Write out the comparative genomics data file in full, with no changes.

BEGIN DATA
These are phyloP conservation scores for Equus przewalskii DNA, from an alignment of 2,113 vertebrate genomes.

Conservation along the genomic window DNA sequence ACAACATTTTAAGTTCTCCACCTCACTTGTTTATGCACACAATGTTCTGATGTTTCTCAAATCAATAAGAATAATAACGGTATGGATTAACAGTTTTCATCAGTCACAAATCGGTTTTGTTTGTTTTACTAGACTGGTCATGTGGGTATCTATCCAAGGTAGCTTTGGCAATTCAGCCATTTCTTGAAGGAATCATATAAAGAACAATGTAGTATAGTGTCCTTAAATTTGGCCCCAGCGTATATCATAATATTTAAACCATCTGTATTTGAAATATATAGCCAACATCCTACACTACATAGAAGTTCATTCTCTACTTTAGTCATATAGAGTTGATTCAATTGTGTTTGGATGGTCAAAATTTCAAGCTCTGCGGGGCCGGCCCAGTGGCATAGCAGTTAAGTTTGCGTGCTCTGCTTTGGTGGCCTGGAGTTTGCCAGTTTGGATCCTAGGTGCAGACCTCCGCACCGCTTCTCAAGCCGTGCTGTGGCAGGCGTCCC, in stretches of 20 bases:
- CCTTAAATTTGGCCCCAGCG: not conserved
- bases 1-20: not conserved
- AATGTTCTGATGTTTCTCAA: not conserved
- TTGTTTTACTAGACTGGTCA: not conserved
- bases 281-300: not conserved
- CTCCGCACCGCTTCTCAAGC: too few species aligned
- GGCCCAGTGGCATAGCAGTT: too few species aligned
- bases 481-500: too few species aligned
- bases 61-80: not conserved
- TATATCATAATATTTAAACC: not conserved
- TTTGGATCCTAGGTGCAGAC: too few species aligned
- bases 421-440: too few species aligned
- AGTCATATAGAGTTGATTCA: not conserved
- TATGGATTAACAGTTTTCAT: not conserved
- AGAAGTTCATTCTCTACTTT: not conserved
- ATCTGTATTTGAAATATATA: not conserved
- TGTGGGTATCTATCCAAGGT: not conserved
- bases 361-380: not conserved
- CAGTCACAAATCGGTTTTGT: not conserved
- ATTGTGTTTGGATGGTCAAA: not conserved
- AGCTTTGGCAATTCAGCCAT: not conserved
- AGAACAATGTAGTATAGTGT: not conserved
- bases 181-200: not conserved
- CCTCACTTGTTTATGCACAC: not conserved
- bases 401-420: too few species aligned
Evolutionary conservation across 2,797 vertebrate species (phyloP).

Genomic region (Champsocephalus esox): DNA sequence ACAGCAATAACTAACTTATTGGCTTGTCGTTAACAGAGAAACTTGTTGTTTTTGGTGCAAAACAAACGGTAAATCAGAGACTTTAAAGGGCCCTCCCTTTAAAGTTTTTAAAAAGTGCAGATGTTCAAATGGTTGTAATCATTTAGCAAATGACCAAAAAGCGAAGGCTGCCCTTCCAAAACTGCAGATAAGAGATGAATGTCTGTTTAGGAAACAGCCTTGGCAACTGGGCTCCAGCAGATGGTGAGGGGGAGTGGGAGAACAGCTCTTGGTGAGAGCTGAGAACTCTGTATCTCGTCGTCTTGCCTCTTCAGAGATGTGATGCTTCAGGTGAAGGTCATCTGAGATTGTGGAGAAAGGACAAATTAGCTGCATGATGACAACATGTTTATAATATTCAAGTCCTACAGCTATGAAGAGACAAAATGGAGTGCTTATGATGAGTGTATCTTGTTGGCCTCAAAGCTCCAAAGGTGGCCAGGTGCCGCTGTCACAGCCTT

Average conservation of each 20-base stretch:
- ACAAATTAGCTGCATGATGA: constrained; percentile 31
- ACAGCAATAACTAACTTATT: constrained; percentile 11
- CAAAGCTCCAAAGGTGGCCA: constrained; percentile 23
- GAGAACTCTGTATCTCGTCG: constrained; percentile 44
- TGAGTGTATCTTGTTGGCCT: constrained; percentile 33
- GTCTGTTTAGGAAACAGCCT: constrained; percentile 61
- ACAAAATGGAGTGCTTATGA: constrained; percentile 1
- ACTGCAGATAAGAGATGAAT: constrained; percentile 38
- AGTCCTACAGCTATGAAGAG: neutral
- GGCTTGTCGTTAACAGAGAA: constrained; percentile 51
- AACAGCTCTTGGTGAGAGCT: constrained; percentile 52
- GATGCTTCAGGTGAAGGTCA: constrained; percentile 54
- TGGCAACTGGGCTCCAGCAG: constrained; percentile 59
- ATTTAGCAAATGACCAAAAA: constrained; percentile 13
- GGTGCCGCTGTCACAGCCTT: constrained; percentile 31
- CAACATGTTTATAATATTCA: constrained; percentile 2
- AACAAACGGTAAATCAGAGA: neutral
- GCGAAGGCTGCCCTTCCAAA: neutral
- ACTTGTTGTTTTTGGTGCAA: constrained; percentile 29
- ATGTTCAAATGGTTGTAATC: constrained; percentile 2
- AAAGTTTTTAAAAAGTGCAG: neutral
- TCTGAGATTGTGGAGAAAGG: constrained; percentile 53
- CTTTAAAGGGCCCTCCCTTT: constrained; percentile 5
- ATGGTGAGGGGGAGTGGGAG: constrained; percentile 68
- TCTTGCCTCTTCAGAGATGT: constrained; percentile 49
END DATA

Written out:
These are phyloP conservation scores for Equus przewalskii DNA, from an alignment of 2,113 vertebrate genomes.

Conservation along the genomic window DNA sequence ACAACATTTTAAGTTCTCCACCTCACTTGTTTATGCACACAATGTTCTGATGTTTCTCAAATCAATAAGAATAATAACGGTATGGATTAACAGTTTTCATCAGTCACAAATCGGTTTTGTTTGTTTTACTAGACTGGTCATGTGGGTATCTATCCAAGGTAGCTTTGGCAATTCAGCCATTTCTTGAAGGAATCATATAAAGAACAATGTAGTATAGTGTCCTTAAATTTGGCCCCAGCGTATATCATAATATTTAAACCATCTGTATTTGAAATATATAGCCAACATCCTACACTACATAGAAGTTCATTCTCTACTTTAGTCATATAGAGTTGATTCAATTGTGTTTGGATGGTCAAAATTTCAAGCTCTGCGGGGCCGGCCCAGTGGCATAGCAGTTAAGTTTGCGTGCTCTGCTTTGGTGGCCTGGAGTTTGCCAGTTTGGATCCTAGGTGCAGACCTCCGCACCGCTTCTCAAGCCGTGCTGTGGCAGGCGTCCC, in stretches of 20 bases:
- CCTTAAATTTGGCCCCAGCG: not conserved
- bases 1-20: not conserved
- AATGTTCTGATGTTTCTCAA: not conserved
- TTGTTTTACTAGACTGGTCA: not conserved
- bases 281-300: not conserved
- CTCCGCACCGCTTCTCAAGC: too few species aligned
- GGCCCAGTGGCATAGCAGTT: too few species aligned
- bases 481-500: too few species aligned
- bases 61-80: not conserved
- TATATCATAATATTTAAACC: not conserved
- TTTGGATCCTAGGTGCAGAC: too few species aligned
- bases 421-440: too few species aligned
- AGTCATATAGAGTTGATTCA: not conserved
- TATGGATTAACAGTTTTCAT: not conserved
- AGAAGTTCATTCTCTACTTT: not conserved
- ATCTGTATTTGAAATATATA: not conserved
- TGTGGGTATCTATCCAAGGT: not conserved
- bases 361-380: not conserved
- CAGTCACAAATCGGTTTTGT: not conserved
- ATTGTGTTTGGATGGTCAAA: not conserved
- AGCTTTGGCAATTCAGCCAT: not conserved
- AGAACAATGTAGTATAGTGT: not conserved
- bases 181-200: not conserved
- CCTCACTTGTTTATGCACAC: not conserved
- bases 401-420: too few species aligned
Evolutionary conservation across 2,797 vertebrate species (phyloP).

Genomic region (Champsocephalus esox): DNA sequence ACAGCAATAACTAACTTATTGGCTTGTCGTTAACAGAGAAACTTGTTGTTTTTGGTGCAAAACAAACGGTAAATCAGAGACTTTAAAGGGCCCTCCCTTTAAAGTTTTTAAAAAGTGCAGATGTTCAAATGGTTGTAATCATTTAGCAAATGACCAAAAAGCGAAGGCTGCCCTTCCAAAACTGCAGATAAGAGATGAATGTCTGTTTAGGAAACAGCCTTGGCAACTGGGCTCCAGCAGATGGTGAGGGGGAGTGGGAGAACAGCTCTTGGTGAGAGCTGAGAACTCTGTATCTCGTCGTCTTGCCTCTTCAGAGATGTGATGCTTCAGGTGAAGGTCATCTGAGATTGTGGAGAAAGGACAAATTAGCTGCATGATGACAACATGTTTATAATATTCAAGTCCTACAGCTATGAAGAGACAAAATGGAGTGCTTATGATGAGTGTATCTTGTTGGCCTCAAAGCTCCAAAGGTGGCCAGGTGCCGCTGTCACAGCCTT

Average conservation of each 20-base stretch:
- ACAAATTAGCTGCATGATGA: constrained; percentile 31
- ACAGCAATAACTAACTTATT: constrained; percentile 11
- CAAAGCTCCAAAGGTGGCCA: constrained; percentile 23
- GAGAACTCTGTATCTCGTCG: constrained; percentile 44
- TGAGTGTATCTTGTTGGCCT: constrained; percentile 33
- GTCTGTTTAGGAAACAGCCT: constrained; percentile 61
- ACAAAATGGAGTGCTTATGA: constrained; percentile 1
- ACTGCAGATAAGAGATGAAT: constrained; percentile 38
- AGTCCTACAGCTATGAAGAG: neutral
- GGCTTGTCGTTAACAGAGAA: constrained; percentile 51
- AACAGCTCTTGGTGAGAGCT: constrained; percentile 52
- GATGCTTCAGGTGAAGGTCA: constrained; percentile 54
- TGGCAACTGGGCTCCAGCAG: constrained; percentile 59
- ATTTAGCAAATGACCAAAAA: constrained; percentile 13
- GGTGCCGCTGTCACAGCCTT: constrained; percentile 31
- CAACATGTTTATAATATTCA: constrained; percentile 2
- AACAAACGGTAAATCAGAGA: neutral
- GCGAAGGCTGCCCTTCCAAA: neutral
- ACTTGTTGTTTTTGGTGCAA: constrained; percentile 29
- ATGTTCAAATGGTTGTAATC: constrained; percentile 2
- AAAGTTTTTAAAAAGTGCAG: neutral
- TCTGAGATTGTGGAGAAAGG: constrained; percentile 53
- CTTTAAAGGGCCCTCCCTTT: constrained; percentile 5
- ATGGTGAGGGGGAGTGGGAG: constrained; percentile 68
- TCTTGCCTCTTCAGAGATGT: constrained; percentile 49